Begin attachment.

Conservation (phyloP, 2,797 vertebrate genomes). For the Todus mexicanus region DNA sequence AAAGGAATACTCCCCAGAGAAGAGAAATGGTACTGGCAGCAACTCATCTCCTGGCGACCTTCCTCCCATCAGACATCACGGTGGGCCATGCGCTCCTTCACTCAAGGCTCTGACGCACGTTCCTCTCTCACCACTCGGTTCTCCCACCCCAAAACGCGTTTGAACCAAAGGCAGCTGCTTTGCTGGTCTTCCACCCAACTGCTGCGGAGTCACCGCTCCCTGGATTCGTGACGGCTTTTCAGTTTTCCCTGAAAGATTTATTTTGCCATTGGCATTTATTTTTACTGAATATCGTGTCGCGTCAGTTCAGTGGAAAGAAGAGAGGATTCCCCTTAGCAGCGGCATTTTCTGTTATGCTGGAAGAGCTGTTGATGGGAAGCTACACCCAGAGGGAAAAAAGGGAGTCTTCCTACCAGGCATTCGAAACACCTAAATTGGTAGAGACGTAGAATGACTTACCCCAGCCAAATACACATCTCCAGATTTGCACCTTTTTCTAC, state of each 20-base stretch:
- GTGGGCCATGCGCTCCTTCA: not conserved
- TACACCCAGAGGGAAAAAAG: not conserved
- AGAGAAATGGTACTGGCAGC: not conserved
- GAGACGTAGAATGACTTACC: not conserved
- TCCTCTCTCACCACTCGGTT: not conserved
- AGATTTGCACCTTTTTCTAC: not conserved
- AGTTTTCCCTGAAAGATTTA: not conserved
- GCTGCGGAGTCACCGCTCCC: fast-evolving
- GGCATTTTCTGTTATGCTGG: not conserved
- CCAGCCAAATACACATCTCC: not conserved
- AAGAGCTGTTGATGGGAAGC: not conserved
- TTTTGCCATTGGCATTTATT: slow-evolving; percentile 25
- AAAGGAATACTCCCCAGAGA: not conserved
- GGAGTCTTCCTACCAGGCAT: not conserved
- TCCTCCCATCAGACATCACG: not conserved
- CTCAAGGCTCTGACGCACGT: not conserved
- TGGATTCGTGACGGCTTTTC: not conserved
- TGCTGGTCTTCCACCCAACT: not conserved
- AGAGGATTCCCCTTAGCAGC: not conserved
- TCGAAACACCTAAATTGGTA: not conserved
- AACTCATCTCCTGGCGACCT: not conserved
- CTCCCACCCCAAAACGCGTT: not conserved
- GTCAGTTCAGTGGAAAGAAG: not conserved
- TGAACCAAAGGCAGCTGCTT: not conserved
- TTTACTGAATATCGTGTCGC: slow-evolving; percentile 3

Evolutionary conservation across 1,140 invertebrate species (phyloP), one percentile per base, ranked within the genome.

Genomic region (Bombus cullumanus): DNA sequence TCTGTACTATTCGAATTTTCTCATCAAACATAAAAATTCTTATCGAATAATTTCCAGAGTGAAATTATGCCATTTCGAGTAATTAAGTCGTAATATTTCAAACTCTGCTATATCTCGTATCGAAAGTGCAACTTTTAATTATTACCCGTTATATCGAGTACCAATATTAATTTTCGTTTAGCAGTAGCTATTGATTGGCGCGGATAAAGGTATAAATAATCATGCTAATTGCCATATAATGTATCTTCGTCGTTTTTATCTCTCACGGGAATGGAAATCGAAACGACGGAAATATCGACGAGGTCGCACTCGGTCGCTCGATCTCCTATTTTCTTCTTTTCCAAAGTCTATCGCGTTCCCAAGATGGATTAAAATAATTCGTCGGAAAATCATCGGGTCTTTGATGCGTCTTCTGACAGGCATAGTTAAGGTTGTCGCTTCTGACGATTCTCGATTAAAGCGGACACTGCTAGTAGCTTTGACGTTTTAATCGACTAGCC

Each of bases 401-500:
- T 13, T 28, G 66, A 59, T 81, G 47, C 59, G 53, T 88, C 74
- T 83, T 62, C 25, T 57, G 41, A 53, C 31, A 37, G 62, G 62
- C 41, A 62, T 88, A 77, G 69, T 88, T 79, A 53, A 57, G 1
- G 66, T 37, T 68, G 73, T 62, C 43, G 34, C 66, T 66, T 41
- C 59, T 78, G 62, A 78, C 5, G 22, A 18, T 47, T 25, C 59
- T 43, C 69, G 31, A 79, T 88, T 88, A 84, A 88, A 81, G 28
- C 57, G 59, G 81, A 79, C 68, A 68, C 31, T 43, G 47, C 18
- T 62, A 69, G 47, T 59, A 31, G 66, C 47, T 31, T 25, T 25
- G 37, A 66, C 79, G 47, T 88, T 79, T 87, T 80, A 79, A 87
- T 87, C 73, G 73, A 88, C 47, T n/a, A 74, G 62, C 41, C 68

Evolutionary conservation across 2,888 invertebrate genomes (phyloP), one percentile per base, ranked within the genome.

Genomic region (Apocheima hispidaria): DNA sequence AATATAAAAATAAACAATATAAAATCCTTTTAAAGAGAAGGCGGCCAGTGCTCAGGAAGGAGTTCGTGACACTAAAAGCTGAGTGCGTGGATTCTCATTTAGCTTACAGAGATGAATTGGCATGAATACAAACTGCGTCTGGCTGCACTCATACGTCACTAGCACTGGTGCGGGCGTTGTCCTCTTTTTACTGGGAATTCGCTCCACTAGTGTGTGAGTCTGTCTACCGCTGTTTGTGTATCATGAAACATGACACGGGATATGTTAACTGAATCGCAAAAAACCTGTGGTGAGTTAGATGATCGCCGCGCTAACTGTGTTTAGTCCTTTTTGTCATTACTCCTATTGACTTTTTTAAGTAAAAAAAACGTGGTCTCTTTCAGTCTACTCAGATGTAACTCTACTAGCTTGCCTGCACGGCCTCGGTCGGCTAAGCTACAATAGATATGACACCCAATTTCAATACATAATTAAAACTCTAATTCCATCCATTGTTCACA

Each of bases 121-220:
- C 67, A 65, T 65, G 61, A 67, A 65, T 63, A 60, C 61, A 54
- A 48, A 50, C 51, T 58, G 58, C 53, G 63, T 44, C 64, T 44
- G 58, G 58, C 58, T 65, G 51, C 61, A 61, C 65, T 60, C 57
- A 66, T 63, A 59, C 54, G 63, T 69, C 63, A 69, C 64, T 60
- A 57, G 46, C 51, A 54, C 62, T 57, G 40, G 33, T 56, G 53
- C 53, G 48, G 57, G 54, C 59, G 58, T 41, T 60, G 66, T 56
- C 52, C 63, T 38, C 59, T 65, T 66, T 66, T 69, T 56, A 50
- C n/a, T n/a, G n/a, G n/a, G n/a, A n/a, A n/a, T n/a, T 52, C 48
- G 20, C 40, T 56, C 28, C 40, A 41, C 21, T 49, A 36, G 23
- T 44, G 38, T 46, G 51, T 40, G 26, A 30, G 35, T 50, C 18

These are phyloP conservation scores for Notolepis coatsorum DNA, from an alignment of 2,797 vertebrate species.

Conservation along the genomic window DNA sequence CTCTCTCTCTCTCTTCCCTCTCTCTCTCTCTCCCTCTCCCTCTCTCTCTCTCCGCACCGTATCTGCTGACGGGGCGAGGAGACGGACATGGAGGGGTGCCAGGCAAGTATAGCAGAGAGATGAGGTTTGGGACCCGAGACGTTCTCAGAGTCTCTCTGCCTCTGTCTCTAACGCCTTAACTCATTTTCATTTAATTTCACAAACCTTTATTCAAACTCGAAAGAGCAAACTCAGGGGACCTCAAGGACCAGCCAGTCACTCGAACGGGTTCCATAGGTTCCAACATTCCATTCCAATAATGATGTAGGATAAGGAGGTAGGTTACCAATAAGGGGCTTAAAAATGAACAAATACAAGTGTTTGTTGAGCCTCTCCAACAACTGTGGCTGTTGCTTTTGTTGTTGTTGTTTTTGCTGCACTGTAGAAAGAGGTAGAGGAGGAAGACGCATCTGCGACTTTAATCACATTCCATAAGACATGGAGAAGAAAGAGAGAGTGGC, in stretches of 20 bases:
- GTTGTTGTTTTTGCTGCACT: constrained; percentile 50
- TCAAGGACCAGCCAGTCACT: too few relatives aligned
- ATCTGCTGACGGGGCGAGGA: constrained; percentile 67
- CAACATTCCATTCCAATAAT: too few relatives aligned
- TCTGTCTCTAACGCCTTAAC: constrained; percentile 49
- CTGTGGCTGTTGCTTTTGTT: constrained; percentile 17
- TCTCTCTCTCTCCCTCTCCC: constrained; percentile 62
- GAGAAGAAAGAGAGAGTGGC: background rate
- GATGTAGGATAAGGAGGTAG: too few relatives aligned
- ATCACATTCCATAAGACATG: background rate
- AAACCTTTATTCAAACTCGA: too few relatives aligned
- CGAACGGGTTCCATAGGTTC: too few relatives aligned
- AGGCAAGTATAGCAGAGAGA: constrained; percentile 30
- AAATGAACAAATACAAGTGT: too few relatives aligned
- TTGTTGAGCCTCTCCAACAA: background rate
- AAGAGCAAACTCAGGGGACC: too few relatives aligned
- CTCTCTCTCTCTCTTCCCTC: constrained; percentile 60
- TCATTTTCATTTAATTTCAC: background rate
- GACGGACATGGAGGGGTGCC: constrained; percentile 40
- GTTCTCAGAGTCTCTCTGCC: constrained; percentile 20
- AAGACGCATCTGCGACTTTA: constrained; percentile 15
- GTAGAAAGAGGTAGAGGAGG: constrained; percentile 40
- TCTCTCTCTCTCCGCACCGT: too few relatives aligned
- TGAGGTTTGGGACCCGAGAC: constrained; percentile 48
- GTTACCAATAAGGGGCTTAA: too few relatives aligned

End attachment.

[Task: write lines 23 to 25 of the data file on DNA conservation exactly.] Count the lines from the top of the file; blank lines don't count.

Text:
- CTCCCACCCCAAAACGCGTT: not conserved
- GTCAGTTCAGTGGAAAGAAG: not conserved
- TGAACCAAAGGCAGCTGCTT: not conserved